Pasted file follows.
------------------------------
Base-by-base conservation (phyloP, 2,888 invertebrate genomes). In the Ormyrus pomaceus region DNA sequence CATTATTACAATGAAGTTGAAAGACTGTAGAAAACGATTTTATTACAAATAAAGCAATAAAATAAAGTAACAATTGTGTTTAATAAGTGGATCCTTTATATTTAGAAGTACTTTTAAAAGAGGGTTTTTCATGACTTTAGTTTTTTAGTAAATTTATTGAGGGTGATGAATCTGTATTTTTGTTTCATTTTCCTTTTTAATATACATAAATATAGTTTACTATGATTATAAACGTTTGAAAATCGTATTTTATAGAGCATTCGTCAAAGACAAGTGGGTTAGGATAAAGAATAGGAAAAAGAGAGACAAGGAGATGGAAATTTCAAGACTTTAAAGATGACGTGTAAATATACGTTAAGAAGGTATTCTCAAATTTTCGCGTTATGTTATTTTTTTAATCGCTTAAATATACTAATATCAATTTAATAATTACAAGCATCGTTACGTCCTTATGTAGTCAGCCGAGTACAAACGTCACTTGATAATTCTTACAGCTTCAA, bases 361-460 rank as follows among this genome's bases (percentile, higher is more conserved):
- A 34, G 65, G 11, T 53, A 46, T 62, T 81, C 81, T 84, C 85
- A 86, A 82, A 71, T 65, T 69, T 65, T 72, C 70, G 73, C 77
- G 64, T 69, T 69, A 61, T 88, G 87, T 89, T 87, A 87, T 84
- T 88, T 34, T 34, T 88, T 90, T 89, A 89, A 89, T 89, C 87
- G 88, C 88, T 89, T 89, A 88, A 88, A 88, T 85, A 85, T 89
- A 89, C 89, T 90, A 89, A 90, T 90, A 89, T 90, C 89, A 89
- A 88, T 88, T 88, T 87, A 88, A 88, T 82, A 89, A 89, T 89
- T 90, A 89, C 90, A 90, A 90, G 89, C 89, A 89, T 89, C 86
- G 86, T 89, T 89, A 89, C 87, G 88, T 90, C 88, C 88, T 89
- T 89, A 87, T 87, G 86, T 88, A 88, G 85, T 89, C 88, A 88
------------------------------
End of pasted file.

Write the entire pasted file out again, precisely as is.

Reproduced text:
Base-by-base conservation (phyloP, 2,888 invertebrate genomes). In the Ormyrus pomaceus region DNA sequence CATTATTACAATGAAGTTGAAAGACTGTAGAAAACGATTTTATTACAAATAAAGCAATAAAATAAAGTAACAATTGTGTTTAATAAGTGGATCCTTTATATTTAGAAGTACTTTTAAAAGAGGGTTTTTCATGACTTTAGTTTTTTAGTAAATTTATTGAGGGTGATGAATCTGTATTTTTGTTTCATTTTCCTTTTTAATATACATAAATATAGTTTACTATGATTATAAACGTTTGAAAATCGTATTTTATAGAGCATTCGTCAAAGACAAGTGGGTTAGGATAAAGAATAGGAAAAAGAGAGACAAGGAGATGGAAATTTCAAGACTTTAAAGATGACGTGTAAATATACGTTAAGAAGGTATTCTCAAATTTTCGCGTTATGTTATTTTTTTAATCGCTTAAATATACTAATATCAATTTAATAATTACAAGCATCGTTACGTCCTTATGTAGTCAGCCGAGTACAAACGTCACTTGATAATTCTTACAGCTTCAA, bases 361-460 rank as follows among this genome's bases (percentile, higher is more conserved):
- A 34, G 65, G 11, T 53, A 46, T 62, T 81, C 81, T 84, C 85
- A 86, A 82, A 71, T 65, T 69, T 65, T 72, C 70, G 73, C 77
- G 64, T 69, T 69, A 61, T 88, G 87, T 89, T 87, A 87, T 84
- T 88, T 34, T 34, T 88, T 90, T 89, A 89, A 89, T 89, C 87
- G 88, C 88, T 89, T 89, A 88, A 88, A 88, T 85, A 85, T 89
- A 89, C 89, T 90, A 89, A 90, T 90, A 89, T 90, C 89, A 89
- A 88, T 88, T 88, T 87, A 88, A 88, T 82, A 89, A 89, T 89
- T 90, A 89, C 90, A 90, A 90, G 89, C 89, A 89, T 89, C 86
- G 86, T 89, T 89, A 89, C 87, G 88, T 90, C 88, C 88, T 89
- T 89, A 87, T 87, G 86, T 88, A 88, G 85, T 89, C 88, A 88